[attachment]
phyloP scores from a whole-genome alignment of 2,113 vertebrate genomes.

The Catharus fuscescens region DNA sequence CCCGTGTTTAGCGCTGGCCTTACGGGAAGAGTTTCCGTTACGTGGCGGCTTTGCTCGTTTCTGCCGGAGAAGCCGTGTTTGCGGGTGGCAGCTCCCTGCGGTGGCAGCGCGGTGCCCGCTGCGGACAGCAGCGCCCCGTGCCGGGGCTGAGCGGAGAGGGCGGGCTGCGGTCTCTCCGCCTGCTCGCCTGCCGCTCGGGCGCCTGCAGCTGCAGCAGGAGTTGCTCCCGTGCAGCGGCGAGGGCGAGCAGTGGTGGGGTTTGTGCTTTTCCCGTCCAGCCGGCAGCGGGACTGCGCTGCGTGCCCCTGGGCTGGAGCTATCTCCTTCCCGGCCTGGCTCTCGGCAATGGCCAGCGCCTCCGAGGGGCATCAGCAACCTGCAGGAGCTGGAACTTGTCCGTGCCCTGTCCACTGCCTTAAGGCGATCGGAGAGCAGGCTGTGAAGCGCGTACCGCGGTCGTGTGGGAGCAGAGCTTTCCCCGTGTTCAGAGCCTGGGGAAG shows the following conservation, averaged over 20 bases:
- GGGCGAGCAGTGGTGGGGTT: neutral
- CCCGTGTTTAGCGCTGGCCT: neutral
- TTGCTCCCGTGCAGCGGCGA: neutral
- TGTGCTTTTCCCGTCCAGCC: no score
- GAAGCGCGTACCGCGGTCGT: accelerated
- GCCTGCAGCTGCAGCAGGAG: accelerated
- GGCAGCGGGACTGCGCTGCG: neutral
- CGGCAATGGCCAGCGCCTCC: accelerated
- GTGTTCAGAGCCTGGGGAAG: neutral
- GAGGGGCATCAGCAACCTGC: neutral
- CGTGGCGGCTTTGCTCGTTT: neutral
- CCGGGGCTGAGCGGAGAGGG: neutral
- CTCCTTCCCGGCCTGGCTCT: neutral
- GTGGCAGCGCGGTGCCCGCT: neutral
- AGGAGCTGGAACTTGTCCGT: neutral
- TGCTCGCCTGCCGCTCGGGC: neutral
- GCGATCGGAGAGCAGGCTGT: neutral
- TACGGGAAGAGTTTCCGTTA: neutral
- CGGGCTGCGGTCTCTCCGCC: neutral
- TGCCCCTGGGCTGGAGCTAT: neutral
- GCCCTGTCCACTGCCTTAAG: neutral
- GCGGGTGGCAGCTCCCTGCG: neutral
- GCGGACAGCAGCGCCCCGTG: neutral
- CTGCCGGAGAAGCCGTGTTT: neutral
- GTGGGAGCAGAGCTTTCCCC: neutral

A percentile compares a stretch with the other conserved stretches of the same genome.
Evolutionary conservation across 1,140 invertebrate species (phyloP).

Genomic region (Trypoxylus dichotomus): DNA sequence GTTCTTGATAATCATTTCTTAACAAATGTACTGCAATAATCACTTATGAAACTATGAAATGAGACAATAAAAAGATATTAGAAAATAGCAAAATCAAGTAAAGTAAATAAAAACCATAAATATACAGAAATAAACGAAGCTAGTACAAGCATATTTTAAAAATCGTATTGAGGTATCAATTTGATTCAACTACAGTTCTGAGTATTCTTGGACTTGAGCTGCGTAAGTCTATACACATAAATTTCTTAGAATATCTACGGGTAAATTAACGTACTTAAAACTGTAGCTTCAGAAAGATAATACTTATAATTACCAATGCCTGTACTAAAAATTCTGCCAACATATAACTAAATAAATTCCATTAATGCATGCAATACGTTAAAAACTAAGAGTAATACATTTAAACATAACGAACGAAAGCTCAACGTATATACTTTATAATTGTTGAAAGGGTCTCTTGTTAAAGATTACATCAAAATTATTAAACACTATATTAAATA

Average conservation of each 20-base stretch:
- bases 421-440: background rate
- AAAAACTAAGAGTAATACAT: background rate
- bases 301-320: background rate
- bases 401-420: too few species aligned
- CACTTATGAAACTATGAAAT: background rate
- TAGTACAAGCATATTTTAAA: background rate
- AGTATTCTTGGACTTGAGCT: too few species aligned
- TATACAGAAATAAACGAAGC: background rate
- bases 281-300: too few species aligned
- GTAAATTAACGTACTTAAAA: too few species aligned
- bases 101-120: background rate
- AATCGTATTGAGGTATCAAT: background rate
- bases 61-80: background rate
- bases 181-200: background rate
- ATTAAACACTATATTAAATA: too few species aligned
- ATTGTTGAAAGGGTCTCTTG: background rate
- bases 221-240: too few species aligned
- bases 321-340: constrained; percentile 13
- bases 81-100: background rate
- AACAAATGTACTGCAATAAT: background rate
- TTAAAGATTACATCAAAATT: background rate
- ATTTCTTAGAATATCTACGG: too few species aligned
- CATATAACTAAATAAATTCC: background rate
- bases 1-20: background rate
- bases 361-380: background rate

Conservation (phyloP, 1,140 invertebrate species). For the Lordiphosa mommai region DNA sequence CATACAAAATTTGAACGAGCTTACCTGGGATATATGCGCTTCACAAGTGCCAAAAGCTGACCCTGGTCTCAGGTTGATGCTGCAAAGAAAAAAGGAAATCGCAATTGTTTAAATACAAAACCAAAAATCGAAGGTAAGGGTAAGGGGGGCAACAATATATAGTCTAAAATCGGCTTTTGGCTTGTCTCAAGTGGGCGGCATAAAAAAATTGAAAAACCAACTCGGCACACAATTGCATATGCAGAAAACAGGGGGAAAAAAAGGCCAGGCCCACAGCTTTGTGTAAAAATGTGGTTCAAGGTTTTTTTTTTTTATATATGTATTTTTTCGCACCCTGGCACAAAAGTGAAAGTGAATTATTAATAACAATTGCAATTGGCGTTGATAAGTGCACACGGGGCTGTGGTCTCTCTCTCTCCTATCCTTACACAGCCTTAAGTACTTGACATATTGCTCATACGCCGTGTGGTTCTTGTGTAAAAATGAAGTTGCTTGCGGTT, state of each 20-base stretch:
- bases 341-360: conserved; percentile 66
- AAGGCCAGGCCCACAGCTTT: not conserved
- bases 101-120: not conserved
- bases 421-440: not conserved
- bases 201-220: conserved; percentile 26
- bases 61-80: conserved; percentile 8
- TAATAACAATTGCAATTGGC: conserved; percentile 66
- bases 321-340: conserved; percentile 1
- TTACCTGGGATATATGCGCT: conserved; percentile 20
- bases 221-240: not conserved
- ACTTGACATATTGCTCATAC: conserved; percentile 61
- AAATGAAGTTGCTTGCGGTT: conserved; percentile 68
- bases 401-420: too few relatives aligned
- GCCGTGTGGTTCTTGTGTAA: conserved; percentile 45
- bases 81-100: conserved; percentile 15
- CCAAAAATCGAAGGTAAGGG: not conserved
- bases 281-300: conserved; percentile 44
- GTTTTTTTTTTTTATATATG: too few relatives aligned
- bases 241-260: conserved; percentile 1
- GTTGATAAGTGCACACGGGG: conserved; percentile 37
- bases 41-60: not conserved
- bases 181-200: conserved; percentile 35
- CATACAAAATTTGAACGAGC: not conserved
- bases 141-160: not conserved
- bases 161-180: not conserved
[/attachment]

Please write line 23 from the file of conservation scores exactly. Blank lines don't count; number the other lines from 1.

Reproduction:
- GCCCTGTCCACTGCCTTAAG: neutral